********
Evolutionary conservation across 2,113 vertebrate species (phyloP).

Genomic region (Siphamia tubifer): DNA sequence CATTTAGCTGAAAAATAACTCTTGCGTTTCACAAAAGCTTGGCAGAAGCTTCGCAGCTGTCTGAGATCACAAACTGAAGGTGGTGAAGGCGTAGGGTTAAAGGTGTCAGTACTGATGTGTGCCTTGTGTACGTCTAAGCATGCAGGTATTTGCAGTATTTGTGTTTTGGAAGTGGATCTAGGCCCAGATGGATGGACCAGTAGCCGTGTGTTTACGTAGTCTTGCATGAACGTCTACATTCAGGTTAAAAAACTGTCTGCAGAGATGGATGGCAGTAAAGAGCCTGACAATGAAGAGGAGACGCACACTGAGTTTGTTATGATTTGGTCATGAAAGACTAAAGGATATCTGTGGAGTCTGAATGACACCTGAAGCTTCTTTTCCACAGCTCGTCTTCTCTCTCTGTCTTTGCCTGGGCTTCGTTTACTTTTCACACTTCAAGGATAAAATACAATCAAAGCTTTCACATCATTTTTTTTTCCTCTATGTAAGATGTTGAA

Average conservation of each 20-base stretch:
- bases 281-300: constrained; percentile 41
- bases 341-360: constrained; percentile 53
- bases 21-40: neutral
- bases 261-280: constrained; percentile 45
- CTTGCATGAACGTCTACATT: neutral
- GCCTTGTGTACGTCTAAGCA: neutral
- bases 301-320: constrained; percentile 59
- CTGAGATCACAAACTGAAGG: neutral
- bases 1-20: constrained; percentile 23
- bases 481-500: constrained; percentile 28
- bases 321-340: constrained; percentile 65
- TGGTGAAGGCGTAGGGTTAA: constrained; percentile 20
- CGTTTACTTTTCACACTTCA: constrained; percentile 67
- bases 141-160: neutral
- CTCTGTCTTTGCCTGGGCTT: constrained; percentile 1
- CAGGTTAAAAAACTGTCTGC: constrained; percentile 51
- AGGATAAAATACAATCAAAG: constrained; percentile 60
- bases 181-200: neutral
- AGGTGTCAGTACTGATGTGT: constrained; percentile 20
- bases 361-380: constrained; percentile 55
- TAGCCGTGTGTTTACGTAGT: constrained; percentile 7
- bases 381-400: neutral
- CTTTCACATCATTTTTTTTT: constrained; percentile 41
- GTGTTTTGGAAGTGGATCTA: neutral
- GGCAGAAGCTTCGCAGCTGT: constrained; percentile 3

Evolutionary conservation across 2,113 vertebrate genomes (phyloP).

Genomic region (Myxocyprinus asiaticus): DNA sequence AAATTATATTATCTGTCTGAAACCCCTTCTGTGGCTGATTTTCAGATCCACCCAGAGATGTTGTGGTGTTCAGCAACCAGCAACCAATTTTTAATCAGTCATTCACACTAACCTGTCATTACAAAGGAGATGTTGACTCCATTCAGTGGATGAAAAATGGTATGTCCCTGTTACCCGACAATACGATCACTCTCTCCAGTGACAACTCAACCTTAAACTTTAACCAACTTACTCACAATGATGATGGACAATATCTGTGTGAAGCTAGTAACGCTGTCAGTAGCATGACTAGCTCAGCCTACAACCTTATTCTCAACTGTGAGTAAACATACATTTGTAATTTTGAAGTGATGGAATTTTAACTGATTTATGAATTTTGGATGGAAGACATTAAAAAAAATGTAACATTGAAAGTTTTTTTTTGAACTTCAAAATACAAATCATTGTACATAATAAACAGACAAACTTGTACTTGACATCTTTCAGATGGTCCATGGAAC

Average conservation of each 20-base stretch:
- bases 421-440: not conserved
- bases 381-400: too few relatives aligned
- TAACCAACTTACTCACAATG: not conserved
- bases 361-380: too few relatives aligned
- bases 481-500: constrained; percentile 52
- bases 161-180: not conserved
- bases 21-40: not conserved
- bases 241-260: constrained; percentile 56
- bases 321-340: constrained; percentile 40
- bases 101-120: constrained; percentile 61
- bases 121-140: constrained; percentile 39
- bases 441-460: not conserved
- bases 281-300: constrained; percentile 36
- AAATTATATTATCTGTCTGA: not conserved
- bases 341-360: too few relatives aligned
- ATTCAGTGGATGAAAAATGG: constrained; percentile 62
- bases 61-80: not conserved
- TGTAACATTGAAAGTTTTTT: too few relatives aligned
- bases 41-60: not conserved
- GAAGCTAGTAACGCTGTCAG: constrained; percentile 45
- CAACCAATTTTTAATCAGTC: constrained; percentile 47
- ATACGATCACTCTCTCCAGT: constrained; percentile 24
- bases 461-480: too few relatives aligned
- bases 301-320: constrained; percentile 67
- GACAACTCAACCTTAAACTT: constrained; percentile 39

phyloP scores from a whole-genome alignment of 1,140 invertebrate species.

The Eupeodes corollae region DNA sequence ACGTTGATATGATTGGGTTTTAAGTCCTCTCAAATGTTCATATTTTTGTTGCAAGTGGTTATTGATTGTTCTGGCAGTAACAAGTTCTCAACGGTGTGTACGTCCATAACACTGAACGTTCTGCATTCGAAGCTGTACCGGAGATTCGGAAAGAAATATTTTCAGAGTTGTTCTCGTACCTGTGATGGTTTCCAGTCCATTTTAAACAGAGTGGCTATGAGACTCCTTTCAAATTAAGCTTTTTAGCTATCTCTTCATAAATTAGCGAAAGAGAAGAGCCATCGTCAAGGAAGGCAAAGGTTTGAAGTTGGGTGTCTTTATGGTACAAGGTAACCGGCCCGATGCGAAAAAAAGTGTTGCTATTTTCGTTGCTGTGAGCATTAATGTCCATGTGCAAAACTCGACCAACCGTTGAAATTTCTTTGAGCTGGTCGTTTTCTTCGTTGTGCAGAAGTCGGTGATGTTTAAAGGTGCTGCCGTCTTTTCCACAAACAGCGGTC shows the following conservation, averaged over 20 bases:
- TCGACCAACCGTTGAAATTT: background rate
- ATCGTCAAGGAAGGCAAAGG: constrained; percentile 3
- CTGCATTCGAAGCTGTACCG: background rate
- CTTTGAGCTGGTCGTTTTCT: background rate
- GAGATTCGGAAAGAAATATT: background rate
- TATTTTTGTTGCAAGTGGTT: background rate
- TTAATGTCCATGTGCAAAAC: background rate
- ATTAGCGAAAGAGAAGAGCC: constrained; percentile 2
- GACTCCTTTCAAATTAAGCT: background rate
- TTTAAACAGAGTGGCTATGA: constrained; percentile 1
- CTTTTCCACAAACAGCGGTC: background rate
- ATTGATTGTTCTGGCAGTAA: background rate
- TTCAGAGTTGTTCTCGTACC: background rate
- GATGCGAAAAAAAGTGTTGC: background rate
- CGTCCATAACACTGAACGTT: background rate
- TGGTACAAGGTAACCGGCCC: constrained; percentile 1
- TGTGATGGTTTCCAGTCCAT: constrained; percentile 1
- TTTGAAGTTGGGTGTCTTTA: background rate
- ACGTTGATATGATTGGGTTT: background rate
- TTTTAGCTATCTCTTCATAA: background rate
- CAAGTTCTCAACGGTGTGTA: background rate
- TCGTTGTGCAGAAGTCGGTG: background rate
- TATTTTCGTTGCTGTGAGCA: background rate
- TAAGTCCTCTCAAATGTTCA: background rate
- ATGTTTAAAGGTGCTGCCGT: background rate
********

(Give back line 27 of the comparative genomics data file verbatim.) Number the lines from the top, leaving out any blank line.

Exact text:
- GTGTTTTGGAAGTGGATCTA: neutral